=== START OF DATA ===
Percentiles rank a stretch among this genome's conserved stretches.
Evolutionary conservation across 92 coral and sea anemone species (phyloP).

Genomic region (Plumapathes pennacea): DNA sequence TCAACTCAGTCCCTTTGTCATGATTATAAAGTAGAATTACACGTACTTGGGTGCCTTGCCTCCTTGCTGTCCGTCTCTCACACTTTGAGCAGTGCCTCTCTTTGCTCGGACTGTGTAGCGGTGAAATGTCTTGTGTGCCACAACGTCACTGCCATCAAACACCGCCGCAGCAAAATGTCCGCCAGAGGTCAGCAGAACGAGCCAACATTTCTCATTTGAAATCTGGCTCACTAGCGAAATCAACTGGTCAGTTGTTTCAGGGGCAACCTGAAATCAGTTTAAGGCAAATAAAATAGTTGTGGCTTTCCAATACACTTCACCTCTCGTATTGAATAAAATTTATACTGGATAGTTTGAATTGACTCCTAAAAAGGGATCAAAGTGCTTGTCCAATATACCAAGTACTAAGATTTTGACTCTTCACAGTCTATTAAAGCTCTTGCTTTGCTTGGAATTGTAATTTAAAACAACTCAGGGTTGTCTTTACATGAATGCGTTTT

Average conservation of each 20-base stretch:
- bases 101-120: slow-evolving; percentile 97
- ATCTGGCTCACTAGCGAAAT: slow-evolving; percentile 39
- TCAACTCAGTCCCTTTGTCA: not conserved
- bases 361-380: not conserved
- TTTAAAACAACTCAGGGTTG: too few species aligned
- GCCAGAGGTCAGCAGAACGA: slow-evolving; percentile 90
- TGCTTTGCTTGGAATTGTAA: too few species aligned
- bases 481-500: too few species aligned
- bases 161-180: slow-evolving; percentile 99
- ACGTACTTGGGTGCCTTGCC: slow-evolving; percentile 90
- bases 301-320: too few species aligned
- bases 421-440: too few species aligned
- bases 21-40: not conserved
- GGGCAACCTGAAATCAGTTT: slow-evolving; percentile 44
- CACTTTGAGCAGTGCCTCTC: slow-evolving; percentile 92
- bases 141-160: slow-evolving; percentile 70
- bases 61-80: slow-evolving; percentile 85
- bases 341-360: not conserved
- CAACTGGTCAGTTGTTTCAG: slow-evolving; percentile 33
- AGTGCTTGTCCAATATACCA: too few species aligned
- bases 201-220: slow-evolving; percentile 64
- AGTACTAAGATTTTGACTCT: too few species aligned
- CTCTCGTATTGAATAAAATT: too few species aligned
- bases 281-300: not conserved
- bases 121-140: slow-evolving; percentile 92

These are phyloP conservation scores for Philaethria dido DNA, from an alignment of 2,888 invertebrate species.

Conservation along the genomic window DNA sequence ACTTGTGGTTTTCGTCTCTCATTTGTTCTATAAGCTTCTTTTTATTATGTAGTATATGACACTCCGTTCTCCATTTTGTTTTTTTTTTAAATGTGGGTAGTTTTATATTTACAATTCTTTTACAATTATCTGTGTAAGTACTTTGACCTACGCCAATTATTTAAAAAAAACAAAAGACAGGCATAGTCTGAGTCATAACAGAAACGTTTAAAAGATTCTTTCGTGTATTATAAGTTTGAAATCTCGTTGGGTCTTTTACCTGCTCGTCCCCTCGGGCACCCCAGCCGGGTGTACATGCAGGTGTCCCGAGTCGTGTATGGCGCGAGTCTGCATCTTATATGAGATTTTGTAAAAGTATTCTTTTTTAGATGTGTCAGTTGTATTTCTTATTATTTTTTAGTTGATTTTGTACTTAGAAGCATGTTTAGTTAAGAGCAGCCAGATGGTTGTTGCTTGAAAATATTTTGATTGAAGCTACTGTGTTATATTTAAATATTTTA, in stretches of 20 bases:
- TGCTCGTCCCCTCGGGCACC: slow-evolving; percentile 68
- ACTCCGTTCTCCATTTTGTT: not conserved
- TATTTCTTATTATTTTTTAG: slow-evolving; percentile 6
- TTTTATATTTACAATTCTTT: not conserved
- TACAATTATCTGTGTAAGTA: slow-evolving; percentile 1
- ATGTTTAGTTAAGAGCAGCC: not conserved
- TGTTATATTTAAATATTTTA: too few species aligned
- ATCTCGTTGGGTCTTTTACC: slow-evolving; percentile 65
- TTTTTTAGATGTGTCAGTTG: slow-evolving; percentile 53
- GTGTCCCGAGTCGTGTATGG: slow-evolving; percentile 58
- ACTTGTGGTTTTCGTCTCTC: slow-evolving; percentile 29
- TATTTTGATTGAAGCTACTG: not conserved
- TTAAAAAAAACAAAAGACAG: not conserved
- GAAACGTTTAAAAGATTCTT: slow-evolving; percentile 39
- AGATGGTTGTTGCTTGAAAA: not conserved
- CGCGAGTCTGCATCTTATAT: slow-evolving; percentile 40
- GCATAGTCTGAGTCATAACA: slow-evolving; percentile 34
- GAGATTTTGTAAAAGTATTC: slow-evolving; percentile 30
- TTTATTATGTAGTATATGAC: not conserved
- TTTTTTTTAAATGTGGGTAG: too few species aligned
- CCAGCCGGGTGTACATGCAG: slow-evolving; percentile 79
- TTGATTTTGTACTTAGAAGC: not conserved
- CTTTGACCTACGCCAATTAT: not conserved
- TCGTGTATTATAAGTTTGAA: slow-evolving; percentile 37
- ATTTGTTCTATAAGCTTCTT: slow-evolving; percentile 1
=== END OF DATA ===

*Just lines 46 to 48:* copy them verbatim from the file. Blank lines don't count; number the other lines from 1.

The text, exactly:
- AGATGGTTGTTGCTTGAAAA: not conserved
- CGCGAGTCTGCATCTTATAT: slow-evolving; percentile 40
- GCATAGTCTGAGTCATAACA: slow-evolving; percentile 34